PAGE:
Van Gogh’s Ear ~ The Christmas Eve that changed modern art. The New Yorker


“Self-Portrait with Bandaged Ear and Pipe” (1889). Before the moment that van Gogh severed his ear, modernism in the popular imagination was a sophisticated recreation; afterward, it was a substitute religion.


It is, in its strange way, at once the Nativity fable and the Passion story of modern art. On Christmas Eve, 1888, in the small Provençal town of Arles, the police found a young Dutch émigré painter in his bed, bleeding from the head, self-bandaged and semi-conscious, in a run-down residence called, for its peeling exterior, the Yellow House. A few hours before, the Dutchman had given his severed ear—or just its lower lobe; stories differed—to a whore named Rachel in a maison de tolérance, a semilegal bordello, as a kind of early Christmas gift. (She had passed out upon unwrapping it.) The painter, Vincent van Gogh, was known throughout the town as a crazy drunk who hung around the whorehouses too much for his own good, and who shared the squalid Yellow House with another so-called artist, even scarier than he was, though not usually as drunk and not so obviously crazy. That other artist, Paul Gauguin—after being interviewed by the police, and insisting that his friend must have sliced off his own ear in a fit—then sent a telegram to the Dutchman’s brother, urging him to come at once. Then Gauguin left for Paris, as fast as the trains could carry him, never to return.

Gauguin wound up in the South Seas, where he became the first modern “primitive”; van Gogh was hospitalized, then gently urged by his loving younger brother Theo into an insane asylum in nearby Saint-Remy, where he painted the sequence of pictures—including “The Starry Night” and “Cypresses”—that today, shown in any museum, attract crowds larger than the entire population of Arles on that night. When, after van Gogh’s suicide, in 1890, his fame grew, and the story of the severed ear began to circulate, it became a talisman of modern painting. Before that moment, modernism in the popular imagination was a sophisticated recreation; afterward, it was a substitute religion, an inspiring story of sacrifices made and sainthood attained by artists willing to lose their sanity, and their ears, on its behalf.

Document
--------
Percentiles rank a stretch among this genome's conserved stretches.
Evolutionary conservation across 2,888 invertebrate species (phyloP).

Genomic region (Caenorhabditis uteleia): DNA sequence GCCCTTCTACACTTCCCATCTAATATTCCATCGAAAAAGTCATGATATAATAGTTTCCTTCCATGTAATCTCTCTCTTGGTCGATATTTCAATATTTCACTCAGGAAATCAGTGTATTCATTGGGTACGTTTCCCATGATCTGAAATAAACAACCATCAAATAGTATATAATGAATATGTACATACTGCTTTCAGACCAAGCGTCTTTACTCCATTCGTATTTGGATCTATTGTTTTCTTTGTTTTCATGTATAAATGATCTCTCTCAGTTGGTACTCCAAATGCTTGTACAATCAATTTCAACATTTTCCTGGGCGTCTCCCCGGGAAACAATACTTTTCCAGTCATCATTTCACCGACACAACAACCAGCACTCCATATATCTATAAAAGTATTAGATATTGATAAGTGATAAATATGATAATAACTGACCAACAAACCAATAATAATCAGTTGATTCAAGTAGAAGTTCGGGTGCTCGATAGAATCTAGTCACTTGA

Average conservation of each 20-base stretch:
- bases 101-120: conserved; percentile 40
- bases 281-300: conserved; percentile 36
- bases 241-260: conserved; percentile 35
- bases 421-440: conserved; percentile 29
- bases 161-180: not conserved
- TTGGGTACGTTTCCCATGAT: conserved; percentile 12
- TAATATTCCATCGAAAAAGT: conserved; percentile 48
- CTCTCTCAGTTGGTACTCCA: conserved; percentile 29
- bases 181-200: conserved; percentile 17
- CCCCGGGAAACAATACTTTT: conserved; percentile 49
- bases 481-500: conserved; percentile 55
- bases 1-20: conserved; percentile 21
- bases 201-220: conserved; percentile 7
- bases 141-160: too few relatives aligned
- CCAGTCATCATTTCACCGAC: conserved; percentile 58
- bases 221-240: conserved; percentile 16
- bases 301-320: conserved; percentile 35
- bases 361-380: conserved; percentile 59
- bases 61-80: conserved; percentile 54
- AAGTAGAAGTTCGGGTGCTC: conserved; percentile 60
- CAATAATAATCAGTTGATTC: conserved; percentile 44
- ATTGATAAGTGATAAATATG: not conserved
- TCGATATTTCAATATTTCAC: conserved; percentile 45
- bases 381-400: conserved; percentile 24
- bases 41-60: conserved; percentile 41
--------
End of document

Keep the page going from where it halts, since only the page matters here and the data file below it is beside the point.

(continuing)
Last year, though, to front-page headlines around the world, two reputable German academics, Hans Kaufmann and Rita Wildegans, published a book offering a very different account of what happened that night. In “Van Goghs Ohr: Paul Gauguin und der Pakt des Schweigens” (“Van Gogh’s Ear: Paul Gauguin and the Pact of Silence”), they argue that it was Gauguin who sliced off van Gogh’s ear, with a sword that he carried with him for self-defense, and that the two artists—out of shame on van Gogh’s part, guilt on Gauguin’s—decided to keep the truth to themselves.

It’s tempting, and not altogether wrong, to dismiss the question as trivial, or beside the point. But ears do not haunt ages without reasons. It may be that there is a true parable of modern art in the gruesome little story, different from both the old one and its revision. The Christmas crisis had a real, if buried, effect on van Gogh’s imagination, turning him from a dream of living and working with a community of brother artists to one of painting for an unknown audience that might someday appear—a fantasy that was, in the end, and against the odds, not a fantasy at all.

~~~  CONTINUE  ~~~

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